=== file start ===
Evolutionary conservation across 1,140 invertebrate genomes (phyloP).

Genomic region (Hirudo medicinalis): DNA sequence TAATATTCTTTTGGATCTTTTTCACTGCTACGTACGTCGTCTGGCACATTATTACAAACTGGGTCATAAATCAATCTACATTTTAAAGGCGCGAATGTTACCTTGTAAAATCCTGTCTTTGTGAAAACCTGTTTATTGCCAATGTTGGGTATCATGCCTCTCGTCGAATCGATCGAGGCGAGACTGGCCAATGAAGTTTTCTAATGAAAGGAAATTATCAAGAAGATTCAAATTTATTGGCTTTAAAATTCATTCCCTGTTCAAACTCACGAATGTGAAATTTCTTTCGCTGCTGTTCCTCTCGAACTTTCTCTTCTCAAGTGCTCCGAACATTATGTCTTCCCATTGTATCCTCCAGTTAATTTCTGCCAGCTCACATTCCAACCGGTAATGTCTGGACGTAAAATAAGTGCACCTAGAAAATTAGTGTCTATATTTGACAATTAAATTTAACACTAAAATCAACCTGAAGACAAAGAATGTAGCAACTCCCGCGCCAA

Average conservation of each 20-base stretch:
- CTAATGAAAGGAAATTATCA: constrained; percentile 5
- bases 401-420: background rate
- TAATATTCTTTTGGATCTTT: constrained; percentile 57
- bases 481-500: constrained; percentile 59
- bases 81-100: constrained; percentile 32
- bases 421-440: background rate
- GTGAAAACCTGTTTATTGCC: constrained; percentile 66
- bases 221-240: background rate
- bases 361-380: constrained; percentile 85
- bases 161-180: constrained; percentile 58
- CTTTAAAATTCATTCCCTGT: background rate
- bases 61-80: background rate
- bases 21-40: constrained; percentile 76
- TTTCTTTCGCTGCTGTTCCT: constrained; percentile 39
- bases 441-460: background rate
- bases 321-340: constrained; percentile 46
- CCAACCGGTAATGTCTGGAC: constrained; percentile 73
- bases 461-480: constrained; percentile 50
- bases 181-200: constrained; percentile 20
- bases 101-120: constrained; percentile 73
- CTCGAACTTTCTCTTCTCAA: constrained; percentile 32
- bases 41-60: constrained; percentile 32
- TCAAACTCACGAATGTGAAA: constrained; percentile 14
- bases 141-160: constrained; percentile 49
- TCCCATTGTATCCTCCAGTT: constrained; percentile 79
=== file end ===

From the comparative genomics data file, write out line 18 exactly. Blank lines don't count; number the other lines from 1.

- bases 441-460: background rate